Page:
The Wisconsin Equal Justice Conference is an education forum for advocates on access to justice issues related to low-income and disadvantaged clients. More than 120 people attended this year’s biennial conference in Milwaukee on March 6, 2015. Sponsored by the State Bar of Wisconsin Legal Assistance Committee and Public Interest Law Section, as well as the Wisconsin Access to Justice Commission, the conference offered a variety of presentations on topics of interest to attorneys who do pro bono work or are employed in public service. Here is a short summary of the conference sessions. Conference materials are available online (login may be required).
Marsha Mansfield, from the Wisconsin Access to Justice Commission and Nicole Yunk Todd from Wisconsin Community Services led a session on effective messaging to funders and policy makers. Mansfield shared the results of public opinion and messaging research developed by Voices for Civil Justice. Those research findings addressed the types of messaging most effective for reaching potential supporters and funders. The Public Welfare and Kresge Foundations prepared a Natural Allies brochure that sets forth the rationale for what should be a partnership between philanthropic goals and the aims of civil legal aid programs. The Access to Justice Commission has distilled that message into a shorter, Wisconsin-focused brochure that the Commission will be utilizing in its foundation outreach efforts.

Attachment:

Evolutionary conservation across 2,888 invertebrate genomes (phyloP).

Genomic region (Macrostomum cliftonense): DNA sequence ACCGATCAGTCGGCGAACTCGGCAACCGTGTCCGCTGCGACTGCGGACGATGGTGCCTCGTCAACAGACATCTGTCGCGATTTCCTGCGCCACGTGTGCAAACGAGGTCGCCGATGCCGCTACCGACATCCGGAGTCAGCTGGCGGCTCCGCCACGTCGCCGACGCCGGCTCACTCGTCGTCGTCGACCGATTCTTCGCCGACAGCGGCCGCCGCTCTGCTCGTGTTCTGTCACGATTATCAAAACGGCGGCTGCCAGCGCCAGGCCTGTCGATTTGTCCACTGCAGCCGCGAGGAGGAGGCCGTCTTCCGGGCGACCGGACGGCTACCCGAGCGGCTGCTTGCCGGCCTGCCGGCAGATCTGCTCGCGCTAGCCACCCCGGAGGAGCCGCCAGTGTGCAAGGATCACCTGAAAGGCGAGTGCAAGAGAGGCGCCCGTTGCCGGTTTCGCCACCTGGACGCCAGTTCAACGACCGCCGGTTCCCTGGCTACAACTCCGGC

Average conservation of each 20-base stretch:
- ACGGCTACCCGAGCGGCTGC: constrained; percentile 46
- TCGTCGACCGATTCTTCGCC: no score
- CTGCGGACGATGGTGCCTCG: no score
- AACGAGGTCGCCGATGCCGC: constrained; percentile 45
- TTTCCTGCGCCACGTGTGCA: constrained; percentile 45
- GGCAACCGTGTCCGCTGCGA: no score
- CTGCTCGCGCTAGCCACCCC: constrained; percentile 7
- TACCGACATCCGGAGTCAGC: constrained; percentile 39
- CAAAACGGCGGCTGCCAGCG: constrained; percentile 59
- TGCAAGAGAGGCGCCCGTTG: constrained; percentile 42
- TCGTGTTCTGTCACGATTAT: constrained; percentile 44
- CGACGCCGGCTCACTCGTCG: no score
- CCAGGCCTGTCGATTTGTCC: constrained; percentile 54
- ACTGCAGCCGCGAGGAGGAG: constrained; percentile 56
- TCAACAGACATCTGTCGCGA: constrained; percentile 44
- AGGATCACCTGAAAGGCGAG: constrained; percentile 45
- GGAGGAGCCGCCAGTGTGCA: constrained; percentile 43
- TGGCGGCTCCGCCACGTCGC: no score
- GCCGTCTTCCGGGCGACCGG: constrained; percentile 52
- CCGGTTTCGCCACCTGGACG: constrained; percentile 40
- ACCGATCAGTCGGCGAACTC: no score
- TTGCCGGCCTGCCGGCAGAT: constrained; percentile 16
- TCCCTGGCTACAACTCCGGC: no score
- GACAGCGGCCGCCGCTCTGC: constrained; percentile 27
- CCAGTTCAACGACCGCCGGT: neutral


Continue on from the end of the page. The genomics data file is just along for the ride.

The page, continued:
Linda Albert, with the State Bar’s Wisconsin Lawyers Assistance Program, discussed how to recognize and avoid compassion fatigue — “the cumulative physical, emotional and psychological effects of being continually exposed to traumatic stories and events when working in a helping capacity.” See her article in this edition of Just Wisconsin.
Dean Dietrich, chair of the Professional Ethics Committee, and Tim Pierce, State Bar Ethics Counsel, reviewed the changes to Wisconsin’s ethics rules on limited scope representation and answered questions about the new rules. Limited scope representation provides a way to offer some help to clients who may not be able to obtain more complete full representation.
The business case for doing pro bono work for individual lawyers and law firms was the topic of Attorney Roy Ginburg’s presentation to attendees. Ginsburg along with a number of attorneys in large and small Wisconsin firms described how pro bono work fits into and enhances everyday law practice..
The keynote and technology session speaker was Lisa Colpoys, executive director of Illinois Legal Aid Online, a nationally recognized, statewide technology support center for legal services in Illinois. Colpoys described how embedding existing innovations and technology into legal aid work can provide a gateway to legal assistance and information for the poor.